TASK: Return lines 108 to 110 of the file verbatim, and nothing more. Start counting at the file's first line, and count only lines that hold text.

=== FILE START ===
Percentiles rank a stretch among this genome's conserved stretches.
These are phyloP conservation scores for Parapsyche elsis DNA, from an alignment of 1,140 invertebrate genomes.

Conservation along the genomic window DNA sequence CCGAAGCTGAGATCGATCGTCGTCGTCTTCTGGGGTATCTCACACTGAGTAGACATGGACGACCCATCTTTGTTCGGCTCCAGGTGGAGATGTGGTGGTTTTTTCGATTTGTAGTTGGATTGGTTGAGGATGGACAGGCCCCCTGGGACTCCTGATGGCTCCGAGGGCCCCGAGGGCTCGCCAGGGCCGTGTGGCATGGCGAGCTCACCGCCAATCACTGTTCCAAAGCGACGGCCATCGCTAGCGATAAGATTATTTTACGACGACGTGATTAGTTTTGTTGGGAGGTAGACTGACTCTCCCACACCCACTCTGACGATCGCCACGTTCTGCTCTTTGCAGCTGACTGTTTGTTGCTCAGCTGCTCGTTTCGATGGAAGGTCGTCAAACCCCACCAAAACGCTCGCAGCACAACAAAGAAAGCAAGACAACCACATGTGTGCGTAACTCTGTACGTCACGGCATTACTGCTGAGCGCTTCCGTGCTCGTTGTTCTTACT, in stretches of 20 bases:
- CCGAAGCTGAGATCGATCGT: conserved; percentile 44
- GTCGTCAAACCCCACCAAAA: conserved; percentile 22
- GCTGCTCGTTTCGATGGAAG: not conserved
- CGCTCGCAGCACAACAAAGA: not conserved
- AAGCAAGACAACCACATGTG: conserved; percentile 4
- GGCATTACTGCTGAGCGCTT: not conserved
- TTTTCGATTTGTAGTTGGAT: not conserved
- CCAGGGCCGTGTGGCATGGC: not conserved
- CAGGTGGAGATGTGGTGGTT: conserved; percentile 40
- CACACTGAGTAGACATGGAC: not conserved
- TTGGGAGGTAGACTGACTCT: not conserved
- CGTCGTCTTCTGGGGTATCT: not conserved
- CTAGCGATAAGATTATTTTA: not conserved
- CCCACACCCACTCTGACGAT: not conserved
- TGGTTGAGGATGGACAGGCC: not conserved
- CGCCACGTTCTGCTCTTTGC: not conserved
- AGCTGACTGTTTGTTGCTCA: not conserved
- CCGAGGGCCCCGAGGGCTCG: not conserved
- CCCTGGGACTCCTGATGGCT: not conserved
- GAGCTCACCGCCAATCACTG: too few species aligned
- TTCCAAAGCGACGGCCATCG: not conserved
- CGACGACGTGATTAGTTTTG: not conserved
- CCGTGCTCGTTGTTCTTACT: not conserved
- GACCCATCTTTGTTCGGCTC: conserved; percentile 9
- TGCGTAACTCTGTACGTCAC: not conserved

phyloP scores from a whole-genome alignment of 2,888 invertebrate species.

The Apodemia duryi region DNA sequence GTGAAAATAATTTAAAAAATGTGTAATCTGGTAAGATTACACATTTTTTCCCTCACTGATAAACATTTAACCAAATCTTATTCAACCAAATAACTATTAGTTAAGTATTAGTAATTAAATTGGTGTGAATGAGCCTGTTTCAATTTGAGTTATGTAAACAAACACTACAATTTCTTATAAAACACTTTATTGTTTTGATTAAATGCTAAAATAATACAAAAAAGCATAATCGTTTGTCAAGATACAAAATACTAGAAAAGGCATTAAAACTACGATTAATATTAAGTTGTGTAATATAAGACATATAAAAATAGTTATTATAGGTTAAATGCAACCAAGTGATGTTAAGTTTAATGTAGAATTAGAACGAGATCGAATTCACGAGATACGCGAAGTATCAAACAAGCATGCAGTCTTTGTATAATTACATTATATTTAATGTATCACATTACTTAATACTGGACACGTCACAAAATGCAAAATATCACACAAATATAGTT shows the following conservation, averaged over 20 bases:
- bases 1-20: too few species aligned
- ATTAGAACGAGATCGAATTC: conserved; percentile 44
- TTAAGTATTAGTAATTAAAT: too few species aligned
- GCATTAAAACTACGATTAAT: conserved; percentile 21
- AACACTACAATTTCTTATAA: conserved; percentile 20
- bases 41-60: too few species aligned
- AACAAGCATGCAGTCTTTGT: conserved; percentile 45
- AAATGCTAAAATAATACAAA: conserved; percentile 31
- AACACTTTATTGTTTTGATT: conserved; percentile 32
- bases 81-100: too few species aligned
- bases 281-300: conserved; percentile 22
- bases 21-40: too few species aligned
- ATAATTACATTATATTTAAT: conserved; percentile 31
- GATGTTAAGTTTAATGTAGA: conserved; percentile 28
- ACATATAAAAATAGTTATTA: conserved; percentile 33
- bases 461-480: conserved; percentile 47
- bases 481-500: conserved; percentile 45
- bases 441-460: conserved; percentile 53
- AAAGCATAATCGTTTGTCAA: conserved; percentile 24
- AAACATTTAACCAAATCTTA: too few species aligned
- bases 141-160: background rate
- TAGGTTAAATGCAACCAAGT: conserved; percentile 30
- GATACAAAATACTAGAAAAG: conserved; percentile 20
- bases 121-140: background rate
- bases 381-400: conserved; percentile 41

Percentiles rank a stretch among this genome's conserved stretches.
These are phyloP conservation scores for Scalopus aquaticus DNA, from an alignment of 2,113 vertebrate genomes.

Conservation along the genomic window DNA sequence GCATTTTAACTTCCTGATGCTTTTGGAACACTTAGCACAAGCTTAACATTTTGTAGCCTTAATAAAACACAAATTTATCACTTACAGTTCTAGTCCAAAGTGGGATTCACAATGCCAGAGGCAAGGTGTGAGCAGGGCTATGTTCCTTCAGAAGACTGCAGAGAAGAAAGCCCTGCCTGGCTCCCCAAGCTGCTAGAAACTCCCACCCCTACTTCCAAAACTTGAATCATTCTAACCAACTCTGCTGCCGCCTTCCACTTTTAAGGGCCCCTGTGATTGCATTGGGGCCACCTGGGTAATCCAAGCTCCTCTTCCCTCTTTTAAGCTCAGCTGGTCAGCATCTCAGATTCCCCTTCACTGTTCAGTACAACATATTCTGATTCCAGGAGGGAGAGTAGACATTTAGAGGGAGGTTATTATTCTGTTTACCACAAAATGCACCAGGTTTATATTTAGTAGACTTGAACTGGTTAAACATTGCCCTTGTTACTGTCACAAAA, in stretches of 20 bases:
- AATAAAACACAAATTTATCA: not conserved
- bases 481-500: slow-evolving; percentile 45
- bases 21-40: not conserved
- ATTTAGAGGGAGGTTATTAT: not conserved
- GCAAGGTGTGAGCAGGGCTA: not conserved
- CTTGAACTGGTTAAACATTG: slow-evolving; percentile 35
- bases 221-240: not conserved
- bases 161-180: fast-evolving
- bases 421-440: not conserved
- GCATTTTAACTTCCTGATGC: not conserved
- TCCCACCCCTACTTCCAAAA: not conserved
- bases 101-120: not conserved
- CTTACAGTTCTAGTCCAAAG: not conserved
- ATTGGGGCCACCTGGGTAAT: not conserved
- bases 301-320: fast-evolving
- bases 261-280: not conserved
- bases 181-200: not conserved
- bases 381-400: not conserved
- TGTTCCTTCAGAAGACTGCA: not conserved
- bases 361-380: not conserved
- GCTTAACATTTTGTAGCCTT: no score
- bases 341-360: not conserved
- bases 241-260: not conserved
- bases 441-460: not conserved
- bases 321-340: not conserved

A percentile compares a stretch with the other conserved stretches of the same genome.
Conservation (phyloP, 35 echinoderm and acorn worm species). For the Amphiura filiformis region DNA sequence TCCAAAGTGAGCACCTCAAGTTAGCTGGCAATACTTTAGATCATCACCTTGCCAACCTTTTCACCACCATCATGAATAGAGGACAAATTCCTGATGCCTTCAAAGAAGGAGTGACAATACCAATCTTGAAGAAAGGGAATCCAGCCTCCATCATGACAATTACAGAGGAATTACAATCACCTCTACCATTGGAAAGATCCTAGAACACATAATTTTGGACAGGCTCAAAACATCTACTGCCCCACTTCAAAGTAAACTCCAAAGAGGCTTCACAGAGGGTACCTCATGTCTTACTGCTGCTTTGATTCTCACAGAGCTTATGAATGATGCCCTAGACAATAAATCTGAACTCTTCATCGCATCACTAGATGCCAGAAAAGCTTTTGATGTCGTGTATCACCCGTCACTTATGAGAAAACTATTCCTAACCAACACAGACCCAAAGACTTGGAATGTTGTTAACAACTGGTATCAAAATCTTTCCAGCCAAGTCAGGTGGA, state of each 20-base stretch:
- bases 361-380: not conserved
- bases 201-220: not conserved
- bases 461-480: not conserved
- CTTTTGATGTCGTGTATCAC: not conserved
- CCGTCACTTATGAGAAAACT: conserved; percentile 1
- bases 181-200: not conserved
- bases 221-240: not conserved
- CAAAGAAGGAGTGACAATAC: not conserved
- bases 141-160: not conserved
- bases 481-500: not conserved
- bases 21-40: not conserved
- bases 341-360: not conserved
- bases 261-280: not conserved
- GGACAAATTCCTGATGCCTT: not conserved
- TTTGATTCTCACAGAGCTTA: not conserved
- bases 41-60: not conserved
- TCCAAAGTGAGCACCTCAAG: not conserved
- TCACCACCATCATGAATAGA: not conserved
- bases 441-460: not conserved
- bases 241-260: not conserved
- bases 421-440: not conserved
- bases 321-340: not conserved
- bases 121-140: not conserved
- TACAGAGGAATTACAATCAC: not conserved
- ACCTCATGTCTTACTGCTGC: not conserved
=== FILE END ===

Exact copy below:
- bases 121-140: not conserved
- TACAGAGGAATTACAATCAC: not conserved
- ACCTCATGTCTTACTGCTGC: not conserved